The money comes from the government, but the Research Council decides themselves how it should be administered, so it is their decision.

I think it has been quite uncontroversial among politicians, as several political parties seem to agree that "more research on ME is needed". The problem is most of them don't understand how important biomedical research into ME is (luckily the Research Council did).
 

RogerBlack

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Rituximab is not that dangerous at all really. People get prescribed more dangerous drugs to treat much less severe illness than ME. But no treatment is risk free; it's about a balance of risk against reward.
A percent or so of people get really severe reactions to it, and about one in a thousand die due to it.
That's not hugely safe.
The above numbers may not work out the same for CFS patients, for various reasons, but it's by no means 'safe'.
 

snowathlete

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A percent or so of people get really severe reactions to it, and about one in a thousand die due to it.
That's not hugely safe.
The above numbers may not work out the same for CFS patients, for various reasons, but it's by no means 'safe'.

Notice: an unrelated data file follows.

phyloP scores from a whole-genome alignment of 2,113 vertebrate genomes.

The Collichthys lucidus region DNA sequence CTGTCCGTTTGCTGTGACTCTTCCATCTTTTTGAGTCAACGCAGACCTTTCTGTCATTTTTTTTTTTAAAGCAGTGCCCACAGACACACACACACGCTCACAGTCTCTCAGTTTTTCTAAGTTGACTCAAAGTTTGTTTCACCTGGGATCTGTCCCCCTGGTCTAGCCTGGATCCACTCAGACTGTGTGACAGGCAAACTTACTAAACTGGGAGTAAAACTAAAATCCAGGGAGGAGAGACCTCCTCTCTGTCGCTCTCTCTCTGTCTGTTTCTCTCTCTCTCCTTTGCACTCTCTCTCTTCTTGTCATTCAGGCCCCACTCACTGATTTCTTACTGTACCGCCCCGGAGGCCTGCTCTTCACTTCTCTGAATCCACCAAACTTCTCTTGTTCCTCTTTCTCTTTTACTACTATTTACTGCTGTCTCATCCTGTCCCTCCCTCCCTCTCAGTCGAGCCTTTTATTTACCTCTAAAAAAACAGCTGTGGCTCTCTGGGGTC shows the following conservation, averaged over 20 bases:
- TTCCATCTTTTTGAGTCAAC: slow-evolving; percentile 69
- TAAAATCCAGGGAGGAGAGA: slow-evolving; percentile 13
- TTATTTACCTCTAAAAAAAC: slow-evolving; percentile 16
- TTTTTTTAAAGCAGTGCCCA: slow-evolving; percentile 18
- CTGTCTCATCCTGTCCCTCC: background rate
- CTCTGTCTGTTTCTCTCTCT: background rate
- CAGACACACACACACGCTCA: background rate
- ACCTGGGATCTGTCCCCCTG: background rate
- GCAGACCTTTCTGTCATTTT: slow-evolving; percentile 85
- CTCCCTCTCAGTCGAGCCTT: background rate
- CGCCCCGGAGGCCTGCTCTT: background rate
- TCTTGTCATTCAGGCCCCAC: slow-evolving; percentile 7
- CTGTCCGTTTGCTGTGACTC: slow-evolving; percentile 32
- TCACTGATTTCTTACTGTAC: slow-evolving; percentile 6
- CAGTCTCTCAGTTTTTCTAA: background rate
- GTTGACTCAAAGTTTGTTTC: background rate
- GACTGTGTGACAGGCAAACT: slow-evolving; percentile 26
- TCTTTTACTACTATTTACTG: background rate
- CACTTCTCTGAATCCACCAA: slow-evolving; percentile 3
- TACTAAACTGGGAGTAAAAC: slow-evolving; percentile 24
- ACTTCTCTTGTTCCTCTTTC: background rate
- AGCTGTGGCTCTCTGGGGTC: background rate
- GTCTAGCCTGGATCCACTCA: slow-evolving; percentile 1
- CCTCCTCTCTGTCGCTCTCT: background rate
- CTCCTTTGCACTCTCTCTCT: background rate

It's likely that a similar proportion of patients will have severe reactions as in other diseases where the drug is used, I agree, and it might be that the same number of serious consequences will occur as a result but for most people the drug is safe, and one in a thousand is clearly considered a reasonable risk in lots of other diseases where the drug is used, so I'm not sure why it would not be worth it in the case of ME/CFS. I think the majority of patients with anything but mild disease will consider that risk perfectly acceptable. No one is saying the drug is 100% safe, but very few drugs are. The harm profile for rituximab isn't that bad compared to many drugs, it's pretty safe really. We need to see how that pans out in the case of ME/CFS as there may be differences.
 

RogerBlack

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The harm profile for rituximab isn't that bad compared to many drugs, it's pretty safe really.
Perhaps in the context of moderate/severe ME/CFS from patients understanding all the risks.

I note Vioxx was withdrawn with rather lower risks.
Acceptable risk in the context of CFS/ME - perhaps. 'Pretty safe' - no.
 

snowathlete

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Perhaps in the context of moderate/severe ME/CFS from patients understanding all the risks.

I note Vioxx was withdrawn with rather lower risks.
Acceptable risk in the context of CFS/ME - perhaps. 'Pretty safe' - no.